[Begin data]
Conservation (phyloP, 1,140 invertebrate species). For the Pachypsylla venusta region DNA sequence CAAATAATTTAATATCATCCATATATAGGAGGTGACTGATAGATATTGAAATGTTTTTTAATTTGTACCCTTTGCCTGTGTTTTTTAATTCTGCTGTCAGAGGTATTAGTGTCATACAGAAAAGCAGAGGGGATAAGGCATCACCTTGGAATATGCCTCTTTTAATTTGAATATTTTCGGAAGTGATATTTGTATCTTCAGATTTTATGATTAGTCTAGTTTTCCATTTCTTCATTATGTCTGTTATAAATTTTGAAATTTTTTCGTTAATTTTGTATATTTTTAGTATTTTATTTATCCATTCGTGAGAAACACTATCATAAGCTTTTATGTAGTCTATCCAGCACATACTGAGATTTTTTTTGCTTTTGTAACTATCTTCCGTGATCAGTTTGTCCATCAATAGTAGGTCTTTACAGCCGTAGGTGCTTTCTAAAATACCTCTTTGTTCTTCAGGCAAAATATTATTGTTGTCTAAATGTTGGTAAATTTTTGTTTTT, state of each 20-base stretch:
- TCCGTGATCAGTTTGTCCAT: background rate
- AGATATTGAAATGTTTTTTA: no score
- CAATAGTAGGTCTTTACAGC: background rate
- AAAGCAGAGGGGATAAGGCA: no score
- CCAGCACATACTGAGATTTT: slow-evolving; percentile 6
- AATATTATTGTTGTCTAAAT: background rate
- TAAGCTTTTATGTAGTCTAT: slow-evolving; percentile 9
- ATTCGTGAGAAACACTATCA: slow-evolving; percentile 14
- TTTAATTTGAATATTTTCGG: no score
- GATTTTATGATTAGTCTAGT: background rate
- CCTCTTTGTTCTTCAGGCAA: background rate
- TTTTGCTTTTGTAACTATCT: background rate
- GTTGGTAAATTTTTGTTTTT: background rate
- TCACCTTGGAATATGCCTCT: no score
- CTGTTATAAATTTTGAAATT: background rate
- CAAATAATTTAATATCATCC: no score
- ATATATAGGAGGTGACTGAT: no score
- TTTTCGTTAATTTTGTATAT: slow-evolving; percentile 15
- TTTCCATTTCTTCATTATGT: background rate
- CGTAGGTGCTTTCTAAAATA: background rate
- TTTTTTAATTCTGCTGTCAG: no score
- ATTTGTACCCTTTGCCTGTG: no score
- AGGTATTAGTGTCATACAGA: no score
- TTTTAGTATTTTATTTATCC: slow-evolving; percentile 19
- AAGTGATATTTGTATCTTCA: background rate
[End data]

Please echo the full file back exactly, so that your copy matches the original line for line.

Conservation (phyloP, 1,140 invertebrate species). For the Pachypsylla venusta region DNA sequence CAAATAATTTAATATCATCCATATATAGGAGGTGACTGATAGATATTGAAATGTTTTTTAATTTGTACCCTTTGCCTGTGTTTTTTAATTCTGCTGTCAGAGGTATTAGTGTCATACAGAAAAGCAGAGGGGATAAGGCATCACCTTGGAATATGCCTCTTTTAATTTGAATATTTTCGGAAGTGATATTTGTATCTTCAGATTTTATGATTAGTCTAGTTTTCCATTTCTTCATTATGTCTGTTATAAATTTTGAAATTTTTTCGTTAATTTTGTATATTTTTAGTATTTTATTTATCCATTCGTGAGAAACACTATCATAAGCTTTTATGTAGTCTATCCAGCACATACTGAGATTTTTTTTGCTTTTGTAACTATCTTCCGTGATCAGTTTGTCCATCAATAGTAGGTCTTTACAGCCGTAGGTGCTTTCTAAAATACCTCTTTGTTCTTCAGGCAAAATATTATTGTTGTCTAAATGTTGGTAAATTTTTGTTTTT, state of each 20-base stretch:
- TCCGTGATCAGTTTGTCCAT: background rate
- AGATATTGAAATGTTTTTTA: no score
- CAATAGTAGGTCTTTACAGC: background rate
- AAAGCAGAGGGGATAAGGCA: no score
- CCAGCACATACTGAGATTTT: slow-evolving; percentile 6
- AATATTATTGTTGTCTAAAT: background rate
- TAAGCTTTTATGTAGTCTAT: slow-evolving; percentile 9
- ATTCGTGAGAAACACTATCA: slow-evolving; percentile 14
- TTTAATTTGAATATTTTCGG: no score
- GATTTTATGATTAGTCTAGT: background rate
- CCTCTTTGTTCTTCAGGCAA: background rate
- TTTTGCTTTTGTAACTATCT: background rate
- GTTGGTAAATTTTTGTTTTT: background rate
- TCACCTTGGAATATGCCTCT: no score
- CTGTTATAAATTTTGAAATT: background rate
- CAAATAATTTAATATCATCC: no score
- ATATATAGGAGGTGACTGAT: no score
- TTTTCGTTAATTTTGTATAT: slow-evolving; percentile 15
- TTTCCATTTCTTCATTATGT: background rate
- CGTAGGTGCTTTCTAAAATA: background rate
- TTTTTTAATTCTGCTGTCAG: no score
- ATTTGTACCCTTTGCCTGTG: no score
- AGGTATTAGTGTCATACAGA: no score
- TTTTAGTATTTTATTTATCC: slow-evolving; percentile 19
- AAGTGATATTTGTATCTTCA: background rate